The totalitarian Soviet Union was notorious for abusing psychiatry by “diagnosing” political dissenters as “schizophrenic” and incarcerating them for life in psychiatric hospitals, which eventually were transformed into political prisons for those protesting the dictatorship of the Soviet regime. Other communist countries adopted a similar approach to silence dissenters and some reportedly still are doing this today. Regrettably, a regressive event took place in America, a paragon of freedom and social justice in the world. In 1983, 6.4% of prison inmates had SMI. This proportion almost tripled to 16% in 2010 and continues to grow steadily. This tragic deterioration is embodied in the following statistics from Torrey et al1: today there are 300% more patients with SMI in jails and prisons than in hospitals around the United States. Some states have truly scandalous figures: in Arizona and Nevada, there are 10 times more patients with SMI in prisons and jails than in hospitals!

There also is an alarming, even dangerous, shortage of psychiatric beds in the United States. Psychiatrists and other mental health professionals are painfully aware of how many inpatient units have closed in cities and towns across the country: In 1955, there was 1 psychiatric bed for every 300 citizens. In 2010, the ratio had fallen drastically to 1 bed for every 3,000 Americans. To make things worse, in most states most remaining beds are filled by court-ordered patients and are, in fact, not available for new patients.

Sadly, as was the case in 1840, the United States now incarcerates the majority of its seriously mentally ill citizens. So much has changed in the United States over the past 2 centuries, yet for patients with SMI, things are practically the same as in a medically primitive era of our past. How can we allow this virulent plague of widespread incarceration and criminalization that has afflicted the sickest and most vulnerable psychiatric patients, who are being denied the compassion and medical management that they deserve? When will we unite and strongly demand and lobby for a more just treatment of persons with psychiatric disorders and scream that they are medical conditions, not criminal cases? Why do we, mental health professionals, remain silent and go on with our daily work, implicitly accepting the awful status quo? Isn’t incarcerating, instead of hospitalizing, the truly mentally ill just as immoral and deplorable as forcibly hospitalizing mentally healthy political dissenters in the Soviet Union? Why was there universal condemnation of human rights violations by the Soviet dictatorship but a deafening silence about widespread incarceration of medically disabled persons in the land of the free? Why aren’t we adopting policies to expedite and facilitate psychiatric treatment, ensure adherence, and promote remission in those who suffer their first psychotic or manic episode? Why are we building more jails and prisons instead of therapeutic communities?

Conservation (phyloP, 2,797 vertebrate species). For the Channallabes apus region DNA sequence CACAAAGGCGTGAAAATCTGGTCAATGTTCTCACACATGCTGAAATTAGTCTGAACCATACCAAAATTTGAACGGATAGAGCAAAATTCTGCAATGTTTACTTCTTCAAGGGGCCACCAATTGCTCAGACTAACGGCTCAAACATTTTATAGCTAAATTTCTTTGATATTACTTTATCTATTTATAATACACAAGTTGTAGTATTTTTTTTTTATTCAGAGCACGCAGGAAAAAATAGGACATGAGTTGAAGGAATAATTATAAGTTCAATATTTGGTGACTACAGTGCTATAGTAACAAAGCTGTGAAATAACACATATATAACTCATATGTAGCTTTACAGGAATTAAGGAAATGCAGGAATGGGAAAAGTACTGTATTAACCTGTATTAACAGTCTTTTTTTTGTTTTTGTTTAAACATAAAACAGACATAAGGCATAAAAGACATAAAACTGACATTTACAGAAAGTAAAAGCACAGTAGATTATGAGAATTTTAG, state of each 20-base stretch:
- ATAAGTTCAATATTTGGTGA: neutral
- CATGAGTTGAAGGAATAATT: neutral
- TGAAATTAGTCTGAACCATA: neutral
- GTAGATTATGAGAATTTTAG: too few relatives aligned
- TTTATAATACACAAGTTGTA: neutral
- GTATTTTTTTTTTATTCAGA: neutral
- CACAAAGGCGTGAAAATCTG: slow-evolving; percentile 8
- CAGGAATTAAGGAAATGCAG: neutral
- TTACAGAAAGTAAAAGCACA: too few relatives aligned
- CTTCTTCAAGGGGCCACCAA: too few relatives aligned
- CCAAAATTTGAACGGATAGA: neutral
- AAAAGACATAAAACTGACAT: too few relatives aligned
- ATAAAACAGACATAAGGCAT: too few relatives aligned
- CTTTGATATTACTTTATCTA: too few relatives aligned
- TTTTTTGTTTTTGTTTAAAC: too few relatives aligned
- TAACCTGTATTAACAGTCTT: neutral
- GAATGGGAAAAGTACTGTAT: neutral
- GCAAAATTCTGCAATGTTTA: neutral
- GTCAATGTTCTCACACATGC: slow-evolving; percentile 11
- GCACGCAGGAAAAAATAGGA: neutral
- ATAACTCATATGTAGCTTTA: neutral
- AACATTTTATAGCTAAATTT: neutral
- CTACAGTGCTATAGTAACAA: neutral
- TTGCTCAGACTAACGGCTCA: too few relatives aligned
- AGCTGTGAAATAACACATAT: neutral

Although things have changed a lot in the United States since 1840, if a modern day Dorothea Dix does not emerge, then in many ways they will remain the same. And that’s a real shame.

Reference

1. Torrey EF, Kennard AD, Eslinger D, et al. More mentally ill persons are in jails and prisons than hospitals: a survey of the states. Arlington, VA: Treatment Advisory Center; 2010.